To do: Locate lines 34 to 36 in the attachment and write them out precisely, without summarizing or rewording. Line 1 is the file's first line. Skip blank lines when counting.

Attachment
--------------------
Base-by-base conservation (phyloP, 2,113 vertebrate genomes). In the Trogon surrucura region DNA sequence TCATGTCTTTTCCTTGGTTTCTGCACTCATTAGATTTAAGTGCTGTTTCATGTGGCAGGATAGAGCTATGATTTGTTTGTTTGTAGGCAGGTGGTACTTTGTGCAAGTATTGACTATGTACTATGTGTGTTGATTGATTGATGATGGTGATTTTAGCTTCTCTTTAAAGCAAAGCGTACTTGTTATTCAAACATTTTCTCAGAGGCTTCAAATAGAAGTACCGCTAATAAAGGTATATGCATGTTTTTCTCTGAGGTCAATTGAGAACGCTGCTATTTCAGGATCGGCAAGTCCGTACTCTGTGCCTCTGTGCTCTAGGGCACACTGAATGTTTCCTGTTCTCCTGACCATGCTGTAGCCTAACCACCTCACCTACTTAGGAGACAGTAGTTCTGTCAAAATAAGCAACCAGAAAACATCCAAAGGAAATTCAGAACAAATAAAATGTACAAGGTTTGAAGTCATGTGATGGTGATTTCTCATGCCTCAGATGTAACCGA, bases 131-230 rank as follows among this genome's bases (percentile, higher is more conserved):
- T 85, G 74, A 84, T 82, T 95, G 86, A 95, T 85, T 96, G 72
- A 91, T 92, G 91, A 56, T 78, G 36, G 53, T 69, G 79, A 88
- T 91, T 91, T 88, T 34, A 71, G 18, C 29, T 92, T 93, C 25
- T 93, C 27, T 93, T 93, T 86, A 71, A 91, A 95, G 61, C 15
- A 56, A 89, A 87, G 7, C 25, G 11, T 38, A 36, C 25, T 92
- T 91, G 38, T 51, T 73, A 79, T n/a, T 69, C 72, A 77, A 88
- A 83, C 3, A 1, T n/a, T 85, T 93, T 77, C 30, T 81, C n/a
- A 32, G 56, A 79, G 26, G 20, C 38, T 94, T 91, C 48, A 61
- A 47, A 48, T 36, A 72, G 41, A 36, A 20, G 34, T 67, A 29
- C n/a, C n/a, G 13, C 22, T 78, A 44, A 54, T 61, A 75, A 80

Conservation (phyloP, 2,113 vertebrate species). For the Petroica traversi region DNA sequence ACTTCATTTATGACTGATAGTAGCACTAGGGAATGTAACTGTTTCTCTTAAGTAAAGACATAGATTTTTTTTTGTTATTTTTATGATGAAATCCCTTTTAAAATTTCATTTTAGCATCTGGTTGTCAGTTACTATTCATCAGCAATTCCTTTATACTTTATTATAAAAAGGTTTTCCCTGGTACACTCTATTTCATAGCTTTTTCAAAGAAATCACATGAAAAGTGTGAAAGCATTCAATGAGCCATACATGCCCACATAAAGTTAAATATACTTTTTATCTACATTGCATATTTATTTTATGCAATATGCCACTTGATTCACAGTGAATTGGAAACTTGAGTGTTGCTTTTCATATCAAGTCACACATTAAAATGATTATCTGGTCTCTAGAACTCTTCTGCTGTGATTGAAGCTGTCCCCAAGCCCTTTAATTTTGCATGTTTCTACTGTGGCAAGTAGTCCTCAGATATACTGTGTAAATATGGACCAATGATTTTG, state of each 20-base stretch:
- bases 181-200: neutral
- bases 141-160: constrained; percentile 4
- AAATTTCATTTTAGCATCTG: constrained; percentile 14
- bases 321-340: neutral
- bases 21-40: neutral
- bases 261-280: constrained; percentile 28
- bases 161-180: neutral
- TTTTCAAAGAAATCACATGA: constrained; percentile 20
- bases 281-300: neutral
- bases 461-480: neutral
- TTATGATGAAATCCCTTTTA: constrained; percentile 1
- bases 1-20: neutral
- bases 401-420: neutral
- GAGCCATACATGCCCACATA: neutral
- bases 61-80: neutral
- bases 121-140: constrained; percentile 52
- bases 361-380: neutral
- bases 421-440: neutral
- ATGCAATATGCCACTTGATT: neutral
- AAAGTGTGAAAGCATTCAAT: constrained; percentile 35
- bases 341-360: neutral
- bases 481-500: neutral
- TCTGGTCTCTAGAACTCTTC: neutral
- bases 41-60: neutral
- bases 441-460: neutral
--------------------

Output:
- bases 481-500: neutral
- TCTGGTCTCTAGAACTCTTC: neutral
- bases 41-60: neutral